While buying a diamond from a jeweler is similar to buying Schmartha’s KloneCo shares, there are 2 main differences: 1) There are laws against what Schmartha allegedly did and 2) Schmartha’s information was truly a secret while information about the diamonds you’re considering is much more knowable. That means that while you’re not really protected from shady diamonds retailers (“buyer beware”), you can educate yourself so that you can avoid bad deals.
Finally, buying an engagement ring is not something you do every day. But selling engagement rings is something that jewelers do every day. You are at an inherent disadvantage in the jewelry buyer-seller relationship – both in terms of the information you have and the experience you have at the bargaining table.
The follow-up to this article and the additional resources I’ve put together contain the minimum information you need to help overcome this information asymmetry.
Beware False Confidence
But don’t get over-confident. No matter how much you research, you’ll probably never have more expertise or knowledge than the seller. Worse yet, once you’ve learned a little about diamonds and rings (usually the basics of the “4 Cs” from your local, overpriced jeweler), it’s easy to fool yourself into thinking you know enough to make an educated decision.
So arm yourself with as much information as you can, don’t be afraid to go to retailers multiple times to extract knowledge and prices from them. Just be sure not to be seduced by your jeweler, who will work their hardest to make you like and trust them.
Beware of Diamond Decision Fatigue
Decision fatigue “refers to the deteriorating quality of decisions made by an individual after a long session of decision making.”
Because of the overwhelming volume of novel information that’s going to be thrown at you and the number of decisions you’ll be asked to make when selecting a diamond, “Diamond Decision Fatigue” can leave you open to being manipulated into buying something you don’t understand or want.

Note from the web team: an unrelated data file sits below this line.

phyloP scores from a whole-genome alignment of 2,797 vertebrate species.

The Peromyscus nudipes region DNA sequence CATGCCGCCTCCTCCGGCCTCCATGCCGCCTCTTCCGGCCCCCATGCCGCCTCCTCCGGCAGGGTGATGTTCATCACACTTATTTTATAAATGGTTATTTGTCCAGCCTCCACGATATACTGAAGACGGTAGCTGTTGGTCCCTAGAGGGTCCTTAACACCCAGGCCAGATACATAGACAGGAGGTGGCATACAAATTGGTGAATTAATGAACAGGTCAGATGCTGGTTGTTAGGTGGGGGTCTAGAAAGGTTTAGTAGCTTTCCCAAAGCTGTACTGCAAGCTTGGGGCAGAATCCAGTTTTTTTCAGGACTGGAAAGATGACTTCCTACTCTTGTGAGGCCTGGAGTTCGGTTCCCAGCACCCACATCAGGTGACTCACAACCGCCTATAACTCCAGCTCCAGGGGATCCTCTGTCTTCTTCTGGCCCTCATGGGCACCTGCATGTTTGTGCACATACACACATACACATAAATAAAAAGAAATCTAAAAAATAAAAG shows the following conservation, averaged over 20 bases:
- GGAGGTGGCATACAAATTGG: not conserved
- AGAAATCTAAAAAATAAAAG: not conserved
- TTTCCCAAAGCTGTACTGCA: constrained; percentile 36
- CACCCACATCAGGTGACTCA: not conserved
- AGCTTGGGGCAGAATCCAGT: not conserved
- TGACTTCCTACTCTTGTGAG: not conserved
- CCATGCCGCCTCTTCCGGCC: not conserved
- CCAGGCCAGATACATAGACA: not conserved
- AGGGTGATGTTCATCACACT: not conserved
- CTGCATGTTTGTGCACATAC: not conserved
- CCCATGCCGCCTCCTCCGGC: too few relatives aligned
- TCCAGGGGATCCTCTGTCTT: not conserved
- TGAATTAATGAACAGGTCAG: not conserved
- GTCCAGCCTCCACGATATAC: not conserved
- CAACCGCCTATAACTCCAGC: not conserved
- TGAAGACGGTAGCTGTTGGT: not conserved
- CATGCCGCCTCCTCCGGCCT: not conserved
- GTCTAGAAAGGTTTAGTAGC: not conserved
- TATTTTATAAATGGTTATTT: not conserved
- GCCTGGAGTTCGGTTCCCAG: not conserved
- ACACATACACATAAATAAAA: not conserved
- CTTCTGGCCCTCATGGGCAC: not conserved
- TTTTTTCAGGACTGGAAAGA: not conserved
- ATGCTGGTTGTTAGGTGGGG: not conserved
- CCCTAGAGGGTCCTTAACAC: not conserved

Purchasing a diamond isn’t meant to be easy. But avoid the temptation to simply trust whatever jeweler is in front of you when you’re most exhausted. So when you find yourself suffering from Diamond Decision Fatigue and don’t want to get ripped off: stop and take a break.
Buy from the Correct Retailer
There are only a handful of places to buy diamonds: low-end jewelers, high-end jewelers, estate sales, antique stores, resale marketplaces, online, and – of course – your “friend’s buddy” who will give you the “best deal” in town.
While every diamond is technically unique, diamonds are commodities. The vast majority of diamonds are also fungible, or nearly fungible. An item is fungible if it’s units are interchangeable. Pure gold, for example, is fungible. 1 gram of gold in a Swiss vault is interchangeable with a gram in Ft. Knox. Money is also fungible. Your $10 bill is completely interchangeable with 2 of my $5 bills. Once gasoline has been certified to be of a certain grade, it’s fungible too.
While diamonds aren’t exactly fungible, most diamonds are more-or-less interchangeable. Some rare diamonds, like the most famous diamond in the world – the Hope Diamond – are definitely not fungible. Not only is the diamond exceptionally rare because of it’s unique blue color and enormous size (although there are at least 2 cuts diamonds that are 10 times more massive), it’s history makes it irreplaceable.